Earl Seibert played his junior hockey in his hometown, Kitchener, and turned pro in 1929 with the Springfield Indians of the Can-Am league. During his two-year term in Springfield, he suffered a serious concussion and for the rest of his career wore a helmet, making him the first player to wear headgear on a regular basis. In 1931 Seibert joined the New York Rangers, beginning a 15-year NHL career during which he'd become one of the league's premier players.
Seibert's demeanor was always serious. On the ice, this manifested itself in mature play and tremendous leadership. Off ice, it meant he was a tough negotiator in contract talks. During his second season, Seibert enlisted his father as his agent in some acrimonious negotiations with the Rangers, but any ill feelings were forgotten by the time New York won the Stanley Cup that spring, beating the Leafs 3-1 in a best-of-five final series. Eventually, though, the Rangers brass tired of Seibert's tenacious haggling and he was traded to Chicago for Art Coulter.
It was in the Windy City that Seibert established himself as one of the best defensemen of his era. He was named to the First or Second All-Star Team each year between 1935 and 1944, a feat surpassed only by Gordie Howe, Maurice Richard, Bobby Hull and Doug Harvey. Seibert was generally regarded as second only to Eddie Shore in terms of skill and rugged play, and Shore once confessed that Seibert was the only man he was afraid to fight. Defensively, Seibert was one of the best shot-blockers in the game, and he could move the puck just as quickly as anyone.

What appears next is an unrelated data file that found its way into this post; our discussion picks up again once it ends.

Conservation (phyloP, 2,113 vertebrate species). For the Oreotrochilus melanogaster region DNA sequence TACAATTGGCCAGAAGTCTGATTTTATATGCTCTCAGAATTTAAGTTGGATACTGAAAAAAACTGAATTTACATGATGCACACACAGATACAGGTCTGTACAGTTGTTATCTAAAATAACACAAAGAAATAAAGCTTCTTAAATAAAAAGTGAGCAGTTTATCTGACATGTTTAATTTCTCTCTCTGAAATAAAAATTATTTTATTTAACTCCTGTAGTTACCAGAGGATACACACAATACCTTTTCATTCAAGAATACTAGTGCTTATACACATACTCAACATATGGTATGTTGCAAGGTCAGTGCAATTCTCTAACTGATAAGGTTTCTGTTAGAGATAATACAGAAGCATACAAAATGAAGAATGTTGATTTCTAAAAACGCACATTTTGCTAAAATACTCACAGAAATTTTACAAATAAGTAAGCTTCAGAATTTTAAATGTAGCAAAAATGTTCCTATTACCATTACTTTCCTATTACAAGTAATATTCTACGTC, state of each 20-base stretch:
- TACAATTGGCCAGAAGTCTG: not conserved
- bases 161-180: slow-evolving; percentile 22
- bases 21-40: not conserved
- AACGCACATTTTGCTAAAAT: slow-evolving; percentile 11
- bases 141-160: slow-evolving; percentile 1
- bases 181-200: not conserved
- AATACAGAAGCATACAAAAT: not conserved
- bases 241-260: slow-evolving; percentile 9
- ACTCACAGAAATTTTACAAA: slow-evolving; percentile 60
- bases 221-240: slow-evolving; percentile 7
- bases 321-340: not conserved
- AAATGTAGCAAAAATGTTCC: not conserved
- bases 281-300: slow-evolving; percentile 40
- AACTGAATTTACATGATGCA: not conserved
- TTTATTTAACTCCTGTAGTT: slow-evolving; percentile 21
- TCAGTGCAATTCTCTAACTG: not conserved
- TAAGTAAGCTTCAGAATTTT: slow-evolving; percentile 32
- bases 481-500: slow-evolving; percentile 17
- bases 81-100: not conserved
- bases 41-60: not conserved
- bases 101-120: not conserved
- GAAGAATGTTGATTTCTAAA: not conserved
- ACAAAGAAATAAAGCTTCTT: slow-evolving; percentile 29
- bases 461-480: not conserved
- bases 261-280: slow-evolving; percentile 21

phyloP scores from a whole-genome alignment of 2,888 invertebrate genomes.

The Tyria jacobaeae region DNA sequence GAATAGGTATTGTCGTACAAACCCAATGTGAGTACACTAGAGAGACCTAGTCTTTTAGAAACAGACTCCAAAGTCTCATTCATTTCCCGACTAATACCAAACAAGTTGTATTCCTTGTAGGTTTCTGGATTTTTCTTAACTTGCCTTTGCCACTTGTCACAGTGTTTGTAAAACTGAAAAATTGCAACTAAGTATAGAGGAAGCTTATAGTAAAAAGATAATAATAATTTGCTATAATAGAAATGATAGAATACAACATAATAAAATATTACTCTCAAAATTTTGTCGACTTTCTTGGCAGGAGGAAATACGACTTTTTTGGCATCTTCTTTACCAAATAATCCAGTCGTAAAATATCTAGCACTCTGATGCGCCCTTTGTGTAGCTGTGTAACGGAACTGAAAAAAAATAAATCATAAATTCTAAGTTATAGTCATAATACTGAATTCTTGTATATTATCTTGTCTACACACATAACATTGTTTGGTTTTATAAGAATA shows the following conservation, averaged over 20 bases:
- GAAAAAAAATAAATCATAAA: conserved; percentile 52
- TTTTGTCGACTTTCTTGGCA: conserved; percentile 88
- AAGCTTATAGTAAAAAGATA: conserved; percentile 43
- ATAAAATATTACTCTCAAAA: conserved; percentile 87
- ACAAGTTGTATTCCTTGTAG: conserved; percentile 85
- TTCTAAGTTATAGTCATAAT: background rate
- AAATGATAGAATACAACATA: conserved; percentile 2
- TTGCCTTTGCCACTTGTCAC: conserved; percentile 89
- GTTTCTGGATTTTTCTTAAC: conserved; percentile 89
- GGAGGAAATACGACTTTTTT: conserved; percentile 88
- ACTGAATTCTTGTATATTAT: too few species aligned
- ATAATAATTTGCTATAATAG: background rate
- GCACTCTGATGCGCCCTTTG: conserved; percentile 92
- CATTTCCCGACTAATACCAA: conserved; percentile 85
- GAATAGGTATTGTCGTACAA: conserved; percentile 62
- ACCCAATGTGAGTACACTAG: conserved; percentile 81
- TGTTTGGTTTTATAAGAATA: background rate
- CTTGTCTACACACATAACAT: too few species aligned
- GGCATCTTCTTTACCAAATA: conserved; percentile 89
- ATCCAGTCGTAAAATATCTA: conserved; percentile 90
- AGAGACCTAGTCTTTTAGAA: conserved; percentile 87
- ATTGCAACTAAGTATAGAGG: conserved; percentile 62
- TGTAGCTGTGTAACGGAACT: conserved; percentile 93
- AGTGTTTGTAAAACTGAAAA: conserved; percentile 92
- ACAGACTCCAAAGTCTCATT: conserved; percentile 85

Although his career was full of great accomplishments, it was compromised by one of the worst accidents in the history of the game. On January 28, 1937, in a game against the Montreal Canadiens, Seibert and Howie Morenz chased after a puck behind the Chicago net. Seibert tied up his man on the play, but Morenz fell awkwardly into the boards, shattering his leg. Just six weeks later, Morenz died in hospital, having never recovered emotionally from the devastation of the career-ending injury. Seibert himself never really got over the trauma; whenever he was asked if he'd ever played against Morenz, he'd reply bitterly, "Yeah. I killed him."
In 1938 he led the Black Hawks to the Stanley Cup, defeating the Toronto Maple Leafs in five games. He was such a favorite with the team's owner, Major Frederic McLaughlin, that he was given part ownership of the team. However, when McLaughlin died, manager Bill Tobin refused to acknowledge this gesture and instead traded Seibert to the Detroit Red Wings. He played just 43 games over a season and a half in the Motor City before he retired.
When Eddie Shore asked Seibert to coach his Springfield Indians, the team he'd begun his career with, Earl accepted. The relationship, however, was perpetually strained, and Seibert left after only one season, bitter for the experience and wanting to have nothing more to do with hockey. In 1963 he was elected to the Hockey Hall of Fame and, along with his father, who was elected in 1961, became the first father-son combination ever elected as players.